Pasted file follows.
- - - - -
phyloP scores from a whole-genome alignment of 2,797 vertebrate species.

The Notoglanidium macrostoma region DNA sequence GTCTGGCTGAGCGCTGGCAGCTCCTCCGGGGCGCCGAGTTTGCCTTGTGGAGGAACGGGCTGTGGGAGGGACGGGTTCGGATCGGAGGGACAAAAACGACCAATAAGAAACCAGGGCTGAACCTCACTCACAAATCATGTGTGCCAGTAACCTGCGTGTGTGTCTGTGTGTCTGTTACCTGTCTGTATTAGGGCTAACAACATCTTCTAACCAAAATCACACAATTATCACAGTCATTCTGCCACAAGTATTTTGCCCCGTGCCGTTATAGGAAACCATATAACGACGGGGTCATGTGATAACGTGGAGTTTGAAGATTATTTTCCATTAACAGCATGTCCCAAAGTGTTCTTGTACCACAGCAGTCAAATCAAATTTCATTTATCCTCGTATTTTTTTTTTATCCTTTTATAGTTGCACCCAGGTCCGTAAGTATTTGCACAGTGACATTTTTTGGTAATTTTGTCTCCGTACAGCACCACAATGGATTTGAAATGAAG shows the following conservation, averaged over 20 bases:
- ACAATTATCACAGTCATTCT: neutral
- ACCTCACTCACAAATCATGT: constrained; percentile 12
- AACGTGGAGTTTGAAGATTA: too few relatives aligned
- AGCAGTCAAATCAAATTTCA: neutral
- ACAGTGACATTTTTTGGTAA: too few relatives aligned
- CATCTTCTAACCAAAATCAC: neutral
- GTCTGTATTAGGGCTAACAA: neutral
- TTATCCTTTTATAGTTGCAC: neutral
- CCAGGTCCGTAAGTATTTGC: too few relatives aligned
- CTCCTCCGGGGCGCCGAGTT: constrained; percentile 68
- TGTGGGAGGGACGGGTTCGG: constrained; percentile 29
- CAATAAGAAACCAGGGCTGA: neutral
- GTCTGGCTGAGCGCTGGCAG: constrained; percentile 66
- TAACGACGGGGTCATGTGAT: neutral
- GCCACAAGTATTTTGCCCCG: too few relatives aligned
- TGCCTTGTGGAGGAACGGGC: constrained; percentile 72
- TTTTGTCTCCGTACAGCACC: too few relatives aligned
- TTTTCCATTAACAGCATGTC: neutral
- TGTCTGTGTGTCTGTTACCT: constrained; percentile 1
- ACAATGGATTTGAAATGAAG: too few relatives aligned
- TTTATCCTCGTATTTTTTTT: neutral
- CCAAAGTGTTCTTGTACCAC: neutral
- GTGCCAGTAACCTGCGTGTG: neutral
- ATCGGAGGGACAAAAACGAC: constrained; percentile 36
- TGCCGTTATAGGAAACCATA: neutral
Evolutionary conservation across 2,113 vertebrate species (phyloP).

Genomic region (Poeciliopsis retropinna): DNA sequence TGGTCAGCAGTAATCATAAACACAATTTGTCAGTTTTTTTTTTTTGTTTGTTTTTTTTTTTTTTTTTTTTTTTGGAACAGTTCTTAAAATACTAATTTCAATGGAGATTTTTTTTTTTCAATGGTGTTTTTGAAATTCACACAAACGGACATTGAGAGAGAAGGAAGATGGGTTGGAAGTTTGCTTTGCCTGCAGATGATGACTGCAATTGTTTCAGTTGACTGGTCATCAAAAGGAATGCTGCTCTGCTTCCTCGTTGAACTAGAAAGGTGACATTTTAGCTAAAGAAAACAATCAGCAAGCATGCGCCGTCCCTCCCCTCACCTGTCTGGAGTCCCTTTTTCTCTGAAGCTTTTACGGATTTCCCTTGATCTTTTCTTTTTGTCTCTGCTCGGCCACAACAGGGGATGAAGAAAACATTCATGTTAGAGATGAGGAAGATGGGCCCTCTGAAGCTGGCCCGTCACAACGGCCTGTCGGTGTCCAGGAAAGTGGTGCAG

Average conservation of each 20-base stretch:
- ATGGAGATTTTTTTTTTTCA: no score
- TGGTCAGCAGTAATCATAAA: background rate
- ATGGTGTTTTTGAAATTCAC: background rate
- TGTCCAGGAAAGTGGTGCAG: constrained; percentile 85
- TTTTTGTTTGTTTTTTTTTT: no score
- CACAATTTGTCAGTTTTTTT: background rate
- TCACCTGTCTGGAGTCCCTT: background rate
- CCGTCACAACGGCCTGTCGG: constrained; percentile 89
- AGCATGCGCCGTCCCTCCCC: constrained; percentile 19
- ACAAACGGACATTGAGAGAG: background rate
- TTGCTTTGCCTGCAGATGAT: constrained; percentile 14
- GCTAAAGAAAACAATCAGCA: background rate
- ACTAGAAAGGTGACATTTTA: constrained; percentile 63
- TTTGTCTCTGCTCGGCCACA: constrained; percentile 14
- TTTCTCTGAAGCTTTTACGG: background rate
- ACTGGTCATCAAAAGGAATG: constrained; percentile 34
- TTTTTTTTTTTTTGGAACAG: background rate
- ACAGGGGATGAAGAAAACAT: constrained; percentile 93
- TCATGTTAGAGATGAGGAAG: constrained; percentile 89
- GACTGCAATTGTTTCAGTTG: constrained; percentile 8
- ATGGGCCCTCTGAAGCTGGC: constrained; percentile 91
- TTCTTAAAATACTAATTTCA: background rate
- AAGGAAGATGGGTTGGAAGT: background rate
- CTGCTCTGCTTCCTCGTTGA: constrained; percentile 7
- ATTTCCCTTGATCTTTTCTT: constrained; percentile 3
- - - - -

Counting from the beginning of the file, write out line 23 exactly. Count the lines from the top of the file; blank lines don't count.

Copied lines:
- TTTATCCTCGTATTTTTTTT: neutral